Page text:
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Hello how are you? :) delighted to be here in my first post, I am a graduate of Sound Engineering and I am currently studying modern harmony in a self-taught way, I have been able to understand the bases of harmony with the help of some books I bought. I also study songs and try to determine the key they are in so that I can understand harmony and melody.

A day ago I listened to the musical group Frou Frou and I loved the use of their arrangements and vocal melodies, there is a new song called "A new kind of love" and analyzing the melody I came to the first conclusion that it was in G# /Ab Locrian, this simply by determining the notes that the voice sang, as these also belong to several other scales, for example, F# Aeolian, or D Lydian, or A Major which would be the source scale, how can I know how they approach the harmony and melody? ie from A Ionian or D Lydian etc? the keyboards play at the beginning a C#m7 and F#m7 in cluster voicing and at the beginning of the verse the bass makes a progression from D E F# A and this makes me feel that the rest falls in D. Am I right?

I saw a page (Hook Theory) that mentioned that the song was in F# Aeolian but for some reason I don't feel the rest in F#,

That is why I approach you to know how I can interpret this and we can also talk about the harmony of this group which, in this song, there is a lot of use of clusters and a maintenance of chords that look good in the progression of the verse, for example the C# note that is present throughout the verse,

I look forward to your answers, thank you very much

2 Answers 2

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It all sounds pretty well in A to me - albeit a rather out of tune A. The bass is landing on that A very frequently.

Incidentally, had it been A♭ Locrian (it certainly isn't), since it's from parent key A, we'd call it G♯ Locrian. Key A has G♯, not A♭.

Songs and other musical pieces will often 'stray' into other modes, and even into parallel keys, so it's nothing out of the ordinary. The place any piece feels like 'home' will be what we determine as the key. At very least, the key signature will be 3♯ for my money!.

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  • The melody definitely puts one in A out of context, and so does the bass line, but the chord changes have such a minor-key feel to them that it's difficult to agree that the key is A major.
    – phoog
    Jul 7, 2022 at 8:00
  • it is interesting to read your comments, so far I agree more with this comment since the melody rests on A, in different parts of the song. It's evident in the verse with the first phrase "A new kind of Love" falling back to A. And then in the chorus, it rests on C# momentarily but straightens out the cadence with the final phrase "With a feeling" resting again in A. In addition, the cluster chords at the beginning correspond to the iim7 and iiim7 that are present in A Ionian. If so, the bass would be making a IV - V - VI - I progression throughout the song.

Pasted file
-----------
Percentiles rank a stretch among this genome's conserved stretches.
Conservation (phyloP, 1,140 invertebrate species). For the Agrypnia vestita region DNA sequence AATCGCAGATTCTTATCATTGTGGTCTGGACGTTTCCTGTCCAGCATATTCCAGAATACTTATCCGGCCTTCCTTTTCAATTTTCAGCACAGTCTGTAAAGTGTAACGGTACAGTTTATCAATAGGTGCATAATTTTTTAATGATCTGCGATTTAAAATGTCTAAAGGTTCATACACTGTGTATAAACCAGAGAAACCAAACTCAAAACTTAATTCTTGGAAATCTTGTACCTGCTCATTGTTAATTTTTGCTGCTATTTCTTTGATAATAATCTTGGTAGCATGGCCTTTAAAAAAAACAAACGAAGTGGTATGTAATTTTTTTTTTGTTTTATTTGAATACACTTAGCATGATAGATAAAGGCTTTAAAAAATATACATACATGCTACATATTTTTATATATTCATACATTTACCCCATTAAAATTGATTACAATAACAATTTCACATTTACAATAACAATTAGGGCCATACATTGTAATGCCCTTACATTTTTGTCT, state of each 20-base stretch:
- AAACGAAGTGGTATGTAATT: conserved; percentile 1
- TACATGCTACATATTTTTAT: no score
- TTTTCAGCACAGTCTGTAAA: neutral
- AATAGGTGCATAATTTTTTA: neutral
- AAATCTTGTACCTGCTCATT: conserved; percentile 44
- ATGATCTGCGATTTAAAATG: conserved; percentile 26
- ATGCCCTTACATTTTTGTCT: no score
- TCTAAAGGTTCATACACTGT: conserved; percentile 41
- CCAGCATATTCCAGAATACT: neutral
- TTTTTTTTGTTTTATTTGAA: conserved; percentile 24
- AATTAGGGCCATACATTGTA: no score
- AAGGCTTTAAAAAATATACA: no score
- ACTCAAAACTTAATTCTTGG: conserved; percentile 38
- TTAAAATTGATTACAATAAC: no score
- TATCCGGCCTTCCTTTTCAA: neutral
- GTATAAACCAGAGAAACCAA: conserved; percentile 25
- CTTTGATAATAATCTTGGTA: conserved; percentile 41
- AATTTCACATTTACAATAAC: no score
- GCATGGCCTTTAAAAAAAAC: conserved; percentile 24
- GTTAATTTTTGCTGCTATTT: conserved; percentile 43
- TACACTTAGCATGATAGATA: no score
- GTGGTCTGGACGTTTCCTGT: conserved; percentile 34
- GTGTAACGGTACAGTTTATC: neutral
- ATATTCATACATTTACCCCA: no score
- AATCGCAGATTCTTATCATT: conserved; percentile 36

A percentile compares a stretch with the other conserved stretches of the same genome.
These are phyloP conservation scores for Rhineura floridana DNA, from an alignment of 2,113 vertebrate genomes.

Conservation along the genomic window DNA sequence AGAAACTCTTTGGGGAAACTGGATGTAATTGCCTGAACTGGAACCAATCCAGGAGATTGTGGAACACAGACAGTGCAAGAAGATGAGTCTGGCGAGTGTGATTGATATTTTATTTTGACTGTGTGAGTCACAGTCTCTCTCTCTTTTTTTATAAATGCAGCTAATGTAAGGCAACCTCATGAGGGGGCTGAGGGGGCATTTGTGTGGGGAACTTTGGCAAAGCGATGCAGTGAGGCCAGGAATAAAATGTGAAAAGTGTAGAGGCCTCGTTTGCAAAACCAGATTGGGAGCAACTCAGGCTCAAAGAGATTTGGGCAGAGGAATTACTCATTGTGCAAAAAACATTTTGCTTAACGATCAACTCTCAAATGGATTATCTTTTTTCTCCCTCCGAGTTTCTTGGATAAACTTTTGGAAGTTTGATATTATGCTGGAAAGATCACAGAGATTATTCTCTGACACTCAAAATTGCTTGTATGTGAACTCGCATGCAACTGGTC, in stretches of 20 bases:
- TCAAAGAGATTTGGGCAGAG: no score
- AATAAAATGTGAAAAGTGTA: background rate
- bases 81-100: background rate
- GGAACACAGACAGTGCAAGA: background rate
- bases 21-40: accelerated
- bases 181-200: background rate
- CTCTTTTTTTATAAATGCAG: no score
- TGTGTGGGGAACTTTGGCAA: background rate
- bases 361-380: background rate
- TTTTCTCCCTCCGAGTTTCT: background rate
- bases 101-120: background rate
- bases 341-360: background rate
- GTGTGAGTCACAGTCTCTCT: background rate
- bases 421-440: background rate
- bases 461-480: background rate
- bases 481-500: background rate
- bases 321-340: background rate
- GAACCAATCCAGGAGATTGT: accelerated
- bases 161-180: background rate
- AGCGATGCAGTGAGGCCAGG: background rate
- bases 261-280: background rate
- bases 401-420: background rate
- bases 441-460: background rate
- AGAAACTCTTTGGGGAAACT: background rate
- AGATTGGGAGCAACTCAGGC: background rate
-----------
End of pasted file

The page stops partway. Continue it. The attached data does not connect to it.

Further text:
– abulubulu
    Jul 7, 2022 at 10:09
  • @abulubulu "A new kind of love" is the beginning of the phrase. "Genetically altered" is the end of the phrase, on the F# chord, with the vocals on the A, the third of the chord.
    – Aaron
    Jul 7, 2022 at 14:06
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It's understandable that one would hear D as being the tonic — the rest point. It is the starting point of the chord progression, thus very prominent to the ear, and the A at the end of the progression is the harmonic return to D, thus reinforcing it.

However, F# is the true target. The way to hear this is to listen to the way the lyrics in the verse aim toward that point where the bass in on the F#. Every time the vocals pause on a long note (i.e., sustain a lyric longer than the others), the bass is at F#. Put another way, every vocal cadence (or "mini-cadence") in the verse occurs on a bass F#.

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  • I understand, do you think my approach of analyzing the melody is correct? for example in the following song link, I immediately consider F# Phrygian, do you think the song was approached from F# Phrygian or from another scale for instance B Aeolian?
    – abulubulu
    Jul 7, 2022 at 4:26
  • @abulubulu It's in B minor (aeolian). There's nothing wrong with your method overall; I think you just need more experience in developing your ear. It's highly unusual for popular music to be written in any mode other than major or minor, so if you believe a song is written in some other mode, you should question your conclusion.
    – Aaron
    Jul 7, 2022 at 4:57
  • "highly unusual for popular music to be written in any mode other than major or minor": Modal songs are common in popular music. "It's in B minor": if that's so then why does B appear so prominently as a dissonance?
    – phoog
    Jul 7, 2022 at 7:58
  • I just heard Bad Company's "Feel Like Makin' Love" for the first time in many years(<bsp><bsp><bsp><bsp><bsp>)decades. Definitely mixolydian.
    – phoog
    Jul 19, 2022 at 9:56

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